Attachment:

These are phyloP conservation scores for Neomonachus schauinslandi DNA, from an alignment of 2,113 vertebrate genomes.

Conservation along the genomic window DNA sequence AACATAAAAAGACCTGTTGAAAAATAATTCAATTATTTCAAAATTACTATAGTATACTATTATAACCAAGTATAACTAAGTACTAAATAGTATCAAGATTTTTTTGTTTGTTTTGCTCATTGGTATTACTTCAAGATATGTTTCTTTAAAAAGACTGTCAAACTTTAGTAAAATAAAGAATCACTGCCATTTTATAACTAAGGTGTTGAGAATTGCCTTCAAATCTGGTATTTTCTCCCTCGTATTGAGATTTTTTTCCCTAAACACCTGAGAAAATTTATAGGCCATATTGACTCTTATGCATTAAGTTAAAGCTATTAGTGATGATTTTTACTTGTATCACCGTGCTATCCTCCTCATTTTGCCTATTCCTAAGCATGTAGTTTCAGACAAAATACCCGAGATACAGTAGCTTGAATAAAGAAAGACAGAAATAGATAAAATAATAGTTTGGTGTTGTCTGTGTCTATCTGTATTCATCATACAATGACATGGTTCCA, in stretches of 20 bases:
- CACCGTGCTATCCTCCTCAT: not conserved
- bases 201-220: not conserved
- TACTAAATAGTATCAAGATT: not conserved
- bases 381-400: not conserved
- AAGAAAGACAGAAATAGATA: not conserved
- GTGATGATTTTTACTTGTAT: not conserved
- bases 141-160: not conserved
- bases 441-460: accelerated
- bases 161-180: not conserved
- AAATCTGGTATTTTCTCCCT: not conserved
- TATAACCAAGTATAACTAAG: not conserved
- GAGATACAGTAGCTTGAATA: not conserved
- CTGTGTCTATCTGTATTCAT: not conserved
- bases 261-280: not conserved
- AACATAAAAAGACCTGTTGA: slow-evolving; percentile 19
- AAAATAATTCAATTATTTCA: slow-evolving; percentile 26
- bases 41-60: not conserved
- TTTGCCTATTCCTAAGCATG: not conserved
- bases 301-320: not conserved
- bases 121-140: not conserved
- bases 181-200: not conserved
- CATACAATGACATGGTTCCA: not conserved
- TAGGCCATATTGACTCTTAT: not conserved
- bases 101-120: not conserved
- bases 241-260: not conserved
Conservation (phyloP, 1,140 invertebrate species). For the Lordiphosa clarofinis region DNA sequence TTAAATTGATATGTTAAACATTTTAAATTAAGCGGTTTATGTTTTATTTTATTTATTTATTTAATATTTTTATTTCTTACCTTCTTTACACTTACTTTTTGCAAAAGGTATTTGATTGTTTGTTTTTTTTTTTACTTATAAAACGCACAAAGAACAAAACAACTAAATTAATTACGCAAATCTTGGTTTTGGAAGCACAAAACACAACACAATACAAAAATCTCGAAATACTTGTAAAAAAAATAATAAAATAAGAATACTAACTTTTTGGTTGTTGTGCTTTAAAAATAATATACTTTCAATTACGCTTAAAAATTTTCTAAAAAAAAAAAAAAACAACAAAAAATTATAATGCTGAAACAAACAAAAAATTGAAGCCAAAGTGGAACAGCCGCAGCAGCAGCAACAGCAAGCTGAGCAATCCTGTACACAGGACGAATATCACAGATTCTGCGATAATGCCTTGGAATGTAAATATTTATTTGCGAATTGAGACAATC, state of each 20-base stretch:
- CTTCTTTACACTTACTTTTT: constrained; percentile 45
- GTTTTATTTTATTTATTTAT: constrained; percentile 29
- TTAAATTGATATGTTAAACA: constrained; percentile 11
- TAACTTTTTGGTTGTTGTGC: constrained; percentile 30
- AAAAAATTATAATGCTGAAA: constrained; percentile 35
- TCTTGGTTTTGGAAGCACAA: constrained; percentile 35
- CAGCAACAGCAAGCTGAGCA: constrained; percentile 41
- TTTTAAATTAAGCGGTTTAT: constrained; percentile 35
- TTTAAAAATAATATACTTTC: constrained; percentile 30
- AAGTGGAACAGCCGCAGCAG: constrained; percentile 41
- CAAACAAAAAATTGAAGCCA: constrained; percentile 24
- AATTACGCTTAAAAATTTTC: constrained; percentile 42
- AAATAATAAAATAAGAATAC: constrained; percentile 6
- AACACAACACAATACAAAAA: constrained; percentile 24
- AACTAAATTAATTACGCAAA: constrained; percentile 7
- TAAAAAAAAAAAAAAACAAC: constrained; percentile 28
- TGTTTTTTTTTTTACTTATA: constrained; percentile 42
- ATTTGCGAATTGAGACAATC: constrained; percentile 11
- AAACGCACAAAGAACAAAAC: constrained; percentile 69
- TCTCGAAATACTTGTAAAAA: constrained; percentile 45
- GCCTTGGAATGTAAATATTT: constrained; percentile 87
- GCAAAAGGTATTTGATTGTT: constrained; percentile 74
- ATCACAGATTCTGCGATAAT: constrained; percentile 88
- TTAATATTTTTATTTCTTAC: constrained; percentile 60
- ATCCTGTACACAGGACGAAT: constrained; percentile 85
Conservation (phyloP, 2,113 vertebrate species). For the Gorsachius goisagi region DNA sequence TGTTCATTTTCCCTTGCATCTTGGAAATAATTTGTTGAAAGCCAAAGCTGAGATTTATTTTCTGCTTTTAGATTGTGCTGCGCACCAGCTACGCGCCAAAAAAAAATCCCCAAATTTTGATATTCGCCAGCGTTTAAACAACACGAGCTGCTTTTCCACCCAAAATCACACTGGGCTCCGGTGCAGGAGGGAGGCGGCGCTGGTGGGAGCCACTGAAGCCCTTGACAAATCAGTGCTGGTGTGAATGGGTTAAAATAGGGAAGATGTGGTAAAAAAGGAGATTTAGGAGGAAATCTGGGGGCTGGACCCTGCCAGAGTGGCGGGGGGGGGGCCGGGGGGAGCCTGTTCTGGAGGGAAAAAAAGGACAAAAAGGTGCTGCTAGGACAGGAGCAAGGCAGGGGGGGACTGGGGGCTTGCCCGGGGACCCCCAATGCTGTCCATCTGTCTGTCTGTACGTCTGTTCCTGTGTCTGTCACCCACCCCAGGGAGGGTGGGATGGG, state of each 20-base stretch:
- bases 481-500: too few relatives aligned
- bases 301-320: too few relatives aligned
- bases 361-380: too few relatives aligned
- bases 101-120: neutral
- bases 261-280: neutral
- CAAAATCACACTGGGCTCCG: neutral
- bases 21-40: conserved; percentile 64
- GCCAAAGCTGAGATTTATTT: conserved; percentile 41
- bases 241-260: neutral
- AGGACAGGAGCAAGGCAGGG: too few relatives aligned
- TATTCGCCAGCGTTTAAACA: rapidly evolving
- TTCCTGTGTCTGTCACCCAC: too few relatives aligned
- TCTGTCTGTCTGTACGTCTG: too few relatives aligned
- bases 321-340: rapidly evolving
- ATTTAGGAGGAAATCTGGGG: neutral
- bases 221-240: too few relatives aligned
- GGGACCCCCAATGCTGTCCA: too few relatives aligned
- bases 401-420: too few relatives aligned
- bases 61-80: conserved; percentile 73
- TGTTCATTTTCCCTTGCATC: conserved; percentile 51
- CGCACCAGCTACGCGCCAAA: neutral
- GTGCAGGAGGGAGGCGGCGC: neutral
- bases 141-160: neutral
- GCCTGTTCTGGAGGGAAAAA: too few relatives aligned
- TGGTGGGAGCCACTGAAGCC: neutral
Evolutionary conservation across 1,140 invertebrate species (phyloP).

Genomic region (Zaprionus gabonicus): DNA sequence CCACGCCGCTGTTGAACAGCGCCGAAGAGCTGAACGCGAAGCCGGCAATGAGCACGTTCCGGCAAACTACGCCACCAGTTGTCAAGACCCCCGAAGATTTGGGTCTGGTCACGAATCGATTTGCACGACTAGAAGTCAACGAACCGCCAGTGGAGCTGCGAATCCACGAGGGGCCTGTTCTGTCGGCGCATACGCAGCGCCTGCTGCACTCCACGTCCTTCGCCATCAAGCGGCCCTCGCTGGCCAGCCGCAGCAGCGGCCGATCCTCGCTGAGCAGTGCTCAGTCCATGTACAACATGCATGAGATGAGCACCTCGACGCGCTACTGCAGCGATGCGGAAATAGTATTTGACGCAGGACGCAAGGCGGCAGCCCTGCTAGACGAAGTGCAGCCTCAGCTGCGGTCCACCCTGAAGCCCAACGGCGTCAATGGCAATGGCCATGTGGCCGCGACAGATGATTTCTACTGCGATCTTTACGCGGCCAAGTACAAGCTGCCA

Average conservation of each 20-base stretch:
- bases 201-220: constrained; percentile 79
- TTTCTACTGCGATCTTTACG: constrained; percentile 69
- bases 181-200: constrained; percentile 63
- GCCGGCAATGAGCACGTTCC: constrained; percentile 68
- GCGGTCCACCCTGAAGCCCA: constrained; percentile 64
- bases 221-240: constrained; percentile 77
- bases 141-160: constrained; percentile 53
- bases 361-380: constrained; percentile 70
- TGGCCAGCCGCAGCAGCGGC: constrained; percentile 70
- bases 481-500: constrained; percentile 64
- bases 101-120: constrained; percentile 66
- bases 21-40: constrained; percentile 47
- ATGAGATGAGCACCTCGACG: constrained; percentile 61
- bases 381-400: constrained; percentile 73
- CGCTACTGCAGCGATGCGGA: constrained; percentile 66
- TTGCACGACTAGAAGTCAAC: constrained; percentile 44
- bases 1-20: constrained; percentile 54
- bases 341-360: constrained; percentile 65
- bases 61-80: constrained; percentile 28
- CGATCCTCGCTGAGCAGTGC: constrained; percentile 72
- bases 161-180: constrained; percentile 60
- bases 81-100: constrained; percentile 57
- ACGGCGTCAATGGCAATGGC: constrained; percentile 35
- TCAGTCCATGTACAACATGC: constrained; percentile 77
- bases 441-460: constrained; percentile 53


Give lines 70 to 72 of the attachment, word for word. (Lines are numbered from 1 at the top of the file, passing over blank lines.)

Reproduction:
- bases 221-240: too few relatives aligned
- GGGACCCCCAATGCTGTCCA: too few relatives aligned
- bases 401-420: too few relatives aligned